With significant exposure to and experience with heavy snowfall situations, the engineering team at Pacemaker can design your post frame building to withstand all levels of snow and other load challenges.

For more information, visit the Pacemaker website, or call the Pacemaker post frame experts at +1-888-834-4448.

Flooring for Post Frame Buildings

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Flooring for your new post frame building is an important consideration.

The best flooring material for a building depends on the structure’s intended purpose, the degree of durability required for the use, and personal preferences.

Post frame buildings that house and utilize heavy equipment and vehicles, as is the case with barns or automotive repair shops, should have a hard and durable surface capable of withstanding substantial loads and the potentially damaging impact of heavy objects. This weight factor is particularly crucial for production facilities, warehouses, fire stations, automotive service and repair, and, in many cases, modern barns and agricultural structures where heavy equipment is present.

Concrete is the Most Common

Concrete is the material of choice for heavy-duty, durable flooring. For many workshops or agricultural post frame buildings, a six-inch concrete layer poured over six inches of compacted gravel. Then covered by a moisture-resistant, insulating barrier is generally sufficient. However, when heavy equipment is involved, rebar or wire mesh added in the concrete layer is warranted.

In cold climates, insulating material should completely cover the entire sand or gravel base and extend from beneath the concrete at last six inches up the adjoining walls. This insulation, combined with appropriate wall insulation, will help keep the floor warm. Additionally. many owners choose to heat the floor with hot water tubing or electrical coils embedded in the concrete.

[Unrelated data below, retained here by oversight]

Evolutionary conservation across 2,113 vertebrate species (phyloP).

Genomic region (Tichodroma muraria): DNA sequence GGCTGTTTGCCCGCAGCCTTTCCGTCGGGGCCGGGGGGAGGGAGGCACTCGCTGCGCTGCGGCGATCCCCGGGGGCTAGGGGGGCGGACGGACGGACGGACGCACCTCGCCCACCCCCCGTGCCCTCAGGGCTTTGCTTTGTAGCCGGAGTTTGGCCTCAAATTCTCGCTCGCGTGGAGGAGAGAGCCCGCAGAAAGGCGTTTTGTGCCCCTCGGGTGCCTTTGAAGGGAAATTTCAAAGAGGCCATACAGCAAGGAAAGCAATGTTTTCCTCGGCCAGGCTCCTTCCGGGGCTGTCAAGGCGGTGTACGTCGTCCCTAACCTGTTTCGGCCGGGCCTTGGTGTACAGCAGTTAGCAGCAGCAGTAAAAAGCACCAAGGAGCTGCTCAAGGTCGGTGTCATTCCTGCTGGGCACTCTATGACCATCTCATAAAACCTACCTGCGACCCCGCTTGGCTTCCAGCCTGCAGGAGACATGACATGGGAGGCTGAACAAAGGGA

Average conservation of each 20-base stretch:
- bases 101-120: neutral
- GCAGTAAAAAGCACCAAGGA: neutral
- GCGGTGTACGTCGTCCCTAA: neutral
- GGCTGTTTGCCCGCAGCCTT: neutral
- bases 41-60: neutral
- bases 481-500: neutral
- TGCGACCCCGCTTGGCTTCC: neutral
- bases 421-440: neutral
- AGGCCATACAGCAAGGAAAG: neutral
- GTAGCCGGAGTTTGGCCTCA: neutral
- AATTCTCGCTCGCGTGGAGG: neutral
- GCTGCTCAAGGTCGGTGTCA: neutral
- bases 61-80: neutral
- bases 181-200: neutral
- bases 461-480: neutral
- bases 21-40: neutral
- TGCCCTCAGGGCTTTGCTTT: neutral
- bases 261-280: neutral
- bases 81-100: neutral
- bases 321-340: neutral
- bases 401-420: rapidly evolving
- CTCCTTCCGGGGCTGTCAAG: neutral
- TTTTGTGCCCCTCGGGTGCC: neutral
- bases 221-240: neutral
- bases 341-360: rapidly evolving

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Note that local building codes may specify the minimum thickness and other attributes for floors.

Heavy Loads

The flooring must be strong enough to withstand substantial weight without cracking or damage. As a result, post frame building designers should calculate enough strength and reinforcement to withstand the weight of all equipment and vehicles.

When pieces of heavy machinery are stationary, the concrete flooring should be reinforced to accommodate the load. Since heavy equipment like cranes and tractors are mobile, designers must make sure the concrete surface is sturdy enough to support the weight of this machinery.

If equipment locations, sizes, or travel patterns should change in the future, the flooring must be a primary consideration.

Think about the Access Surfaces

The entry points and access surfaces outside the post frame building should be substantial as well. Moving equipment and heavy vehicles into the building requires a durable transition surface be in place.  This is not something to skimp on or neglect in your pre-planning.

When to Pour the Concrete

The best time to pour the concrete slab is after the shell and roof are in place. Pouring “under roof” also allows for heating elements to be installed. Thus, protecting them from rain or snow during the final stages of production.

Contact Pacemaker Post Frame Buildings

For nearly forty years, Pacemaker Post Frame Buildings has been a North American leader in the design, manufacture, and construction of modern post frame buildings. These structures include beautiful and highly functional agricultural, municipal, civic, equestrian, and residential structures.

To see examples of Pacemaker’s diverse portfolio of projects and learn about their unique process, visit the Pacemaker website.

For more information regarding flooring or any other aspects of modern post frame construction, call Pacemaker Post Frame Buildings at +1-888-834-4448.

Alternatively, enter your information on the brief Contact Form with any question you have. A Pacemaker professional will contact you within one business day.

 

 

What About the Cost of a Post Frame Building?

 

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The finished and long-term operating costs are two primary advantages to consider when looking at building types. Post frame buildings use less material and labor, shorter construction time, simplified site preparation that eliminates the foundation work required for other construction methods.